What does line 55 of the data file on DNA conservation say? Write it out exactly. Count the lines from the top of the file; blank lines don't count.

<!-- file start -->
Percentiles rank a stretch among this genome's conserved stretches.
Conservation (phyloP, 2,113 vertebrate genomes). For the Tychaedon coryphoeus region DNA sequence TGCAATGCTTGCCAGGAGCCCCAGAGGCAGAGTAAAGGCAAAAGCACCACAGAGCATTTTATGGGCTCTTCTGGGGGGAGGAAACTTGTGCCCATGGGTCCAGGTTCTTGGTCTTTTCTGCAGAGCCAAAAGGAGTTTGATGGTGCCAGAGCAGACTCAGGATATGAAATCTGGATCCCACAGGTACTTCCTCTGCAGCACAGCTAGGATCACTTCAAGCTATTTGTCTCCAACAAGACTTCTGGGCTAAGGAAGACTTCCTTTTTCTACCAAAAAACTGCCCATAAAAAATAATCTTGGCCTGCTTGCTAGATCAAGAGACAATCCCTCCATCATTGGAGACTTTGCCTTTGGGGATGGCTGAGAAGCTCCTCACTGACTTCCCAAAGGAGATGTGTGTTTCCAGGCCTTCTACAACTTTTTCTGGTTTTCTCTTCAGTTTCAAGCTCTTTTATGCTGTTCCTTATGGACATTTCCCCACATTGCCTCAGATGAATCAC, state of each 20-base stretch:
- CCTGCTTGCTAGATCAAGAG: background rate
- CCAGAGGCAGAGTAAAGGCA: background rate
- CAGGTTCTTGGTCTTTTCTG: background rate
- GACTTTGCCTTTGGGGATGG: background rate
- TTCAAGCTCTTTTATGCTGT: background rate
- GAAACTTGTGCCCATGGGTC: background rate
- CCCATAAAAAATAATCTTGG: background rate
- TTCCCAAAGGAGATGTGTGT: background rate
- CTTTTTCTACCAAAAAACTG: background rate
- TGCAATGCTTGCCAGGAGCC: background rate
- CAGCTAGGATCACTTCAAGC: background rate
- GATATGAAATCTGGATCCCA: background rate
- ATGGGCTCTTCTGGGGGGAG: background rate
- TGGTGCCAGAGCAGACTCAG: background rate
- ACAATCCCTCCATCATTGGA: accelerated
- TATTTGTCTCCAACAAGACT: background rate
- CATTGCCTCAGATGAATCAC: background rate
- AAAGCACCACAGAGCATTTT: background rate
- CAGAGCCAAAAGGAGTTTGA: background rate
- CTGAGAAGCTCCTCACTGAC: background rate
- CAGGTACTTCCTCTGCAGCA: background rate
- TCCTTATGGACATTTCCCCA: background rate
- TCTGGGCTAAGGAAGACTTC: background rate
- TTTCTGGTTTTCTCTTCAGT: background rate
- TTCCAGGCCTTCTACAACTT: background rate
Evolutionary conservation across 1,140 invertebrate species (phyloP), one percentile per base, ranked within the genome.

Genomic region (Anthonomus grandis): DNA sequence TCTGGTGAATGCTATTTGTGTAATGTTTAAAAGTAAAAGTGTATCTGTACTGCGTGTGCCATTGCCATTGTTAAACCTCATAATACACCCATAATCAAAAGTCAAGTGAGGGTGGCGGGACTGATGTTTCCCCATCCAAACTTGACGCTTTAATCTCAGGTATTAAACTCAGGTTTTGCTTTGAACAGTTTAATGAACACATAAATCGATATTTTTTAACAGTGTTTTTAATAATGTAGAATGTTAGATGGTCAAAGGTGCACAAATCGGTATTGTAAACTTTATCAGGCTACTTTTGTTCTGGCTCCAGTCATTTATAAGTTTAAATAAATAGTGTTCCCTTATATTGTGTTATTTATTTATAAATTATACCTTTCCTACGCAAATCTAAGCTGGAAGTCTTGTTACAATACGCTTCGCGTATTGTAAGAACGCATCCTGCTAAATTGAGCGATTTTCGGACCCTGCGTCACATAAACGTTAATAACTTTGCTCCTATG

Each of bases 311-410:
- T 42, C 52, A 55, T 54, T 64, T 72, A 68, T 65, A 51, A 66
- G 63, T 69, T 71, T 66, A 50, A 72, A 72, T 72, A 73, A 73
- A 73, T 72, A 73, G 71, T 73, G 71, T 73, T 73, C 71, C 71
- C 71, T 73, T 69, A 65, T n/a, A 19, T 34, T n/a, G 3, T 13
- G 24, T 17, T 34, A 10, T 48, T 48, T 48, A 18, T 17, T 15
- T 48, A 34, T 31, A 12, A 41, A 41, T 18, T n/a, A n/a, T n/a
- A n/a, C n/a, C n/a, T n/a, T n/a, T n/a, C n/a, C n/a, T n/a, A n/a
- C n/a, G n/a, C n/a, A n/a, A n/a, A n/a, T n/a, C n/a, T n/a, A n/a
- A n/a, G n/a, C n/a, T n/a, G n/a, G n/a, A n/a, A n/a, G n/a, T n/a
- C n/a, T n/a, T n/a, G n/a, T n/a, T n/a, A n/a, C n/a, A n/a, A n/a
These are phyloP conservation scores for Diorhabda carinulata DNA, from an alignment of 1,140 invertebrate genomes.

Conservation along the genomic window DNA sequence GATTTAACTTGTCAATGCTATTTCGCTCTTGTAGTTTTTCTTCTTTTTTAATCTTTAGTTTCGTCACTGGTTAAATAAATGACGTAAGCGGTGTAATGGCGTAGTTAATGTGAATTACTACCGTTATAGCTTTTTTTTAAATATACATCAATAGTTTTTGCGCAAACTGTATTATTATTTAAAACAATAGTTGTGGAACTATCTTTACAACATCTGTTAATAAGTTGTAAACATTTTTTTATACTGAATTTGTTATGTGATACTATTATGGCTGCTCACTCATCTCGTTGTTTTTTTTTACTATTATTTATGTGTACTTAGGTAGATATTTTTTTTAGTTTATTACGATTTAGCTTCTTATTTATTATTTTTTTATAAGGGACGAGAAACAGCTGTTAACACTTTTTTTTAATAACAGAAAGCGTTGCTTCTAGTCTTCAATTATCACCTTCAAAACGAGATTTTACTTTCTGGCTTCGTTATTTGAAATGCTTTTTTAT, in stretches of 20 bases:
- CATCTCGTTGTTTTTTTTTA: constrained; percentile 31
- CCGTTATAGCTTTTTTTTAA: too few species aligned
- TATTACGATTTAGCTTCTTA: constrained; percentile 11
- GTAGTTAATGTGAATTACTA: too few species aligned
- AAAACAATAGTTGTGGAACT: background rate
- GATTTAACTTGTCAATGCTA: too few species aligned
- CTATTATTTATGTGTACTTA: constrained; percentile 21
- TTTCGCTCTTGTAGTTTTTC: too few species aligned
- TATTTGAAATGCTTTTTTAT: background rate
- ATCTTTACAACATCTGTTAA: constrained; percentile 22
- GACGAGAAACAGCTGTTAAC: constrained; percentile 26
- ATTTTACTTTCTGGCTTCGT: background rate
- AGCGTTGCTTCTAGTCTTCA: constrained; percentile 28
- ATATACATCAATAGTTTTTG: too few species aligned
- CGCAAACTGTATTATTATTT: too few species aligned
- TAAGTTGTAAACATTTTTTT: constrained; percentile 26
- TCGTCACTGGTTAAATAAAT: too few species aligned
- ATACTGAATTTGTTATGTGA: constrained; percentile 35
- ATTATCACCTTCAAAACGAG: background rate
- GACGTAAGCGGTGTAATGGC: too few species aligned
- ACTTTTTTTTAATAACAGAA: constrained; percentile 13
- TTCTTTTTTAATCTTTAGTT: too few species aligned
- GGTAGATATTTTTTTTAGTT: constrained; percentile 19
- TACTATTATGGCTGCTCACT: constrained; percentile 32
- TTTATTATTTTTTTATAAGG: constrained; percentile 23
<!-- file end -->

- AGCGTTGCTTCTAGTCTTCA: constrained; percentile 28